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MKeeney
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PostSubject: Re: A Grey Area   Tue Aug 30, 2011 3:19 am

Tom D wrote:
That must be Nice Spirit holding the banner. Who could ever ban a smile like that?
I bet he was thinking right then...I`ll show them KC guys what I think about nubbins... Smile
Is that ole Cliff on the halter John?
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Mean Spirit



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PostSubject: Re: A Grey Area   Tue Aug 30, 2011 5:31 am

That is Cliff. What I was thinking precisely was something about how they weren't all nubbins, but how some of the non-nubbins cost a lot more to take care of, especially when their care involves the help of others and includes hair fixing and such.

Mean Spirit, ashamed.
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PostSubject: Re: A Grey Area   Tue Aug 30, 2011 6:57 am

Mean Spirit wrote:
That is Cliff. What I was thinking precisely was something about how they weren't all nubbins, but how some of the non-nubbins cost a lot more to take care of, especially when their care involves the help of others and includes hair fixing and such.

Mean Spirit, ashamed.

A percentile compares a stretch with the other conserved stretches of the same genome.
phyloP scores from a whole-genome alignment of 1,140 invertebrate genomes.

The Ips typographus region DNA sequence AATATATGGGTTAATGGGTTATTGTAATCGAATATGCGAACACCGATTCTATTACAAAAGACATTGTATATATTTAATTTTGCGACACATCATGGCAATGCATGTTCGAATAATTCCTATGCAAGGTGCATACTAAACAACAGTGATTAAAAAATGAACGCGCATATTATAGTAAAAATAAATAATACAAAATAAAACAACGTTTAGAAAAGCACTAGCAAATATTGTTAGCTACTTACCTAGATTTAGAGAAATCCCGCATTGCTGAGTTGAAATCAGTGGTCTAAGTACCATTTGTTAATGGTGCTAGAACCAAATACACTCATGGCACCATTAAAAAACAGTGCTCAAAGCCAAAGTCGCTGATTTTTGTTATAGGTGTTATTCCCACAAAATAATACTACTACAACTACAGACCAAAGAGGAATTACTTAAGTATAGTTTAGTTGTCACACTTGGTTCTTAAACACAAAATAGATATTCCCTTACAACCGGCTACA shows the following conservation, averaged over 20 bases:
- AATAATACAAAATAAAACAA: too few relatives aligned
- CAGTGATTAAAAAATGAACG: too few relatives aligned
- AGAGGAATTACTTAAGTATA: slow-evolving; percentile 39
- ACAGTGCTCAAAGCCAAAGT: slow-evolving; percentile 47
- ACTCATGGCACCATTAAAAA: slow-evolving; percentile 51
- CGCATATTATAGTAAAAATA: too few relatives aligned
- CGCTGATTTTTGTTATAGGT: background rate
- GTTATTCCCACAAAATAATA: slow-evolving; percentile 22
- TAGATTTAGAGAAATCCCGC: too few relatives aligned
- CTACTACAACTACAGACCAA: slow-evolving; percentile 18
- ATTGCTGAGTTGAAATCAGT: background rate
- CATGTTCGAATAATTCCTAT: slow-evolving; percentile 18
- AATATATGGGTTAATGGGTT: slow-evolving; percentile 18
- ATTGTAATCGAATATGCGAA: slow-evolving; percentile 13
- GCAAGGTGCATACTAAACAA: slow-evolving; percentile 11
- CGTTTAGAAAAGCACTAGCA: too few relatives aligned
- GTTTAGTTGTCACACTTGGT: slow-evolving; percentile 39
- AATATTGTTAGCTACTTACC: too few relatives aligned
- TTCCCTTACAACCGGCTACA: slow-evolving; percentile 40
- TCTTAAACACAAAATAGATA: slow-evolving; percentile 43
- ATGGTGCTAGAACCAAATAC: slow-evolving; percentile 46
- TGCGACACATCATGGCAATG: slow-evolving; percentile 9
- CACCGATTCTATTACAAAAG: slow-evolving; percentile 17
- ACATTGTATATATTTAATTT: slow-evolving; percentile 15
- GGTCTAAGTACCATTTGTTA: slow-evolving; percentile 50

I was going to ask how winning the show answered the following question...

Can we change the scientifically established heritabilites of traits?

but since you are ashamed, I`m going to let that one slide and instead ask a more typically jealous one from
my old days showing...who the hell was the judge? Robert Groom?

mk, in the vicinity of wondering how his white bull calf would do with a creep feeder, a nurse cow, and some fans... Smile

an edit...do you need registration papers to show? or can you just be a purebred breeder ?



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Mean Spirit



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PostSubject: Re: A Grey Area   Tue Aug 30, 2011 8:53 am

Winning answered few questions. And my guess is your little bull would really thrive in the system this heifer has been in. But he'd have to be registered, I'm pretty sure.
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PostSubject: Re: A Grey Area   Tue Aug 30, 2011 10:19 pm

Why did you select the white bull you did Mike? His dam? Im just curious how you came to choose him. I like him. You have lots of bulls with potential born each year Im sure. Im wondering how you pick your bull. Sorry, maybe to much time to think on a mower today but I thought about it enough I had to ask.